For one summer during college I worked at a country club in one of the ritziest suburbs of Columbus, Ohio. I worked in the “play room” where I essentially babysat the country club members’ kids while they ate lunch, went to the pool, or attended a workout class. I didn’t mind watching the kids (most days), but I definitely felt like a second-class citizen working there. We could only enter through the laundry room door (never the front), we had to stay as out-of-the-way as possible and cut through the locker rooms to get to other places in the building instead of walking through the halls, and on really busy days at the club like the Fourth of July, we had to park out in a field and walk about a half a mile to the building so the members and their guests could use the staff parking spots. We were expected to try really hard to address all of the members by name, but I had people whose kids I watched very regularly who would introduce their kids to me every time they were dropped off, which showed they didn’t even notice the same person was watching their children over and over again. Later, when I would tell people of my experiences working there, I would jokingly refer to the myself and my fellow staff members as “the help,” since it seemed like that was how the members viewed us.
Although I had that summer feeling like “the help,” my experience pales in comparison to the characters in our January book, The Help by Kathryn Stockett. Set in Mississippi during the 1960s, the book focuses on the relationships of several African-American maids and their white employers. For the maids, their employment is more than just a summer college job—they have few options to do much else. They also have to deal with a culture where racism is deeply embedded, which affects how they are treated in their work. The book tells of what happens when the daughter of one of the prominent white families in the town begins to realize how differently her friends’ maids are treated from the ways white people are treated.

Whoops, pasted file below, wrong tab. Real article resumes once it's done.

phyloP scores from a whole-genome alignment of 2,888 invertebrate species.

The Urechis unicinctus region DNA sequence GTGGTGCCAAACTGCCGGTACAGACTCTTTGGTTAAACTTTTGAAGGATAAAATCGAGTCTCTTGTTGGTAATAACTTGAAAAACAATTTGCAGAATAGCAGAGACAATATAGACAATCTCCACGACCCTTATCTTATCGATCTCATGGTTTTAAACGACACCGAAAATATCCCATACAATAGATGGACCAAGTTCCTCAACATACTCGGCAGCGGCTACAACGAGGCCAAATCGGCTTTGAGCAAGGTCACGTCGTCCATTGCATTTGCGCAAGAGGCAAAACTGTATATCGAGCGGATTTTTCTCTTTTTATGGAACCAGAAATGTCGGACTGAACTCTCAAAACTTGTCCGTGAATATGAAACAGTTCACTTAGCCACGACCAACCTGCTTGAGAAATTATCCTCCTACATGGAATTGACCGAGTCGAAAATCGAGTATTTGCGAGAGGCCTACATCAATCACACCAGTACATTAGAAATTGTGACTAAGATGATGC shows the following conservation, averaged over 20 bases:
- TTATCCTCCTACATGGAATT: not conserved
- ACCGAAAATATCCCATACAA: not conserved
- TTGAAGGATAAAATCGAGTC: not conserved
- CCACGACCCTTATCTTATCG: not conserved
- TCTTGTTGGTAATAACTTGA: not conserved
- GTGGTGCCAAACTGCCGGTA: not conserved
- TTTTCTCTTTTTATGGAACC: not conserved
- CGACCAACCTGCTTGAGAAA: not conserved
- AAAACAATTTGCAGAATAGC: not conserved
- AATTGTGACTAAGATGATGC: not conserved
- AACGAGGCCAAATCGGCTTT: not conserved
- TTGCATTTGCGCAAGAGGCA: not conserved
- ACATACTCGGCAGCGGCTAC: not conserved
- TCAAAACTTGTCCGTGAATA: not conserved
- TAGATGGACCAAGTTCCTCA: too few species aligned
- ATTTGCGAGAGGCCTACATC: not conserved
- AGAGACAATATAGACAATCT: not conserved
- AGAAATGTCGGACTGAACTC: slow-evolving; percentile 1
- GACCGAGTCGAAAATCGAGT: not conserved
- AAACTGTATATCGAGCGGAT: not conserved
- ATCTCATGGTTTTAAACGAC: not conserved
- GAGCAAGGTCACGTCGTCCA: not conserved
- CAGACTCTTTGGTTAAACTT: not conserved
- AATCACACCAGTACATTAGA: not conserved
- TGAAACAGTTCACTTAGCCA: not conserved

So what about you? Have you had an experience that helped you identify on some level with the characters in The Help? If you’ve finished the book already, what do you think? If you haven’t gotten the book yet, there’s still some time to put it on your Christmas list. We hope you can come join us on January 12 at 7 p.m. at Paradise Bakery and Café at Hamilton Town Center. Don’t forget that it’s also “Bring a Friend Month.” This is the perfect book to get someone plugged into the Book Club. We can’t wait to see you all there.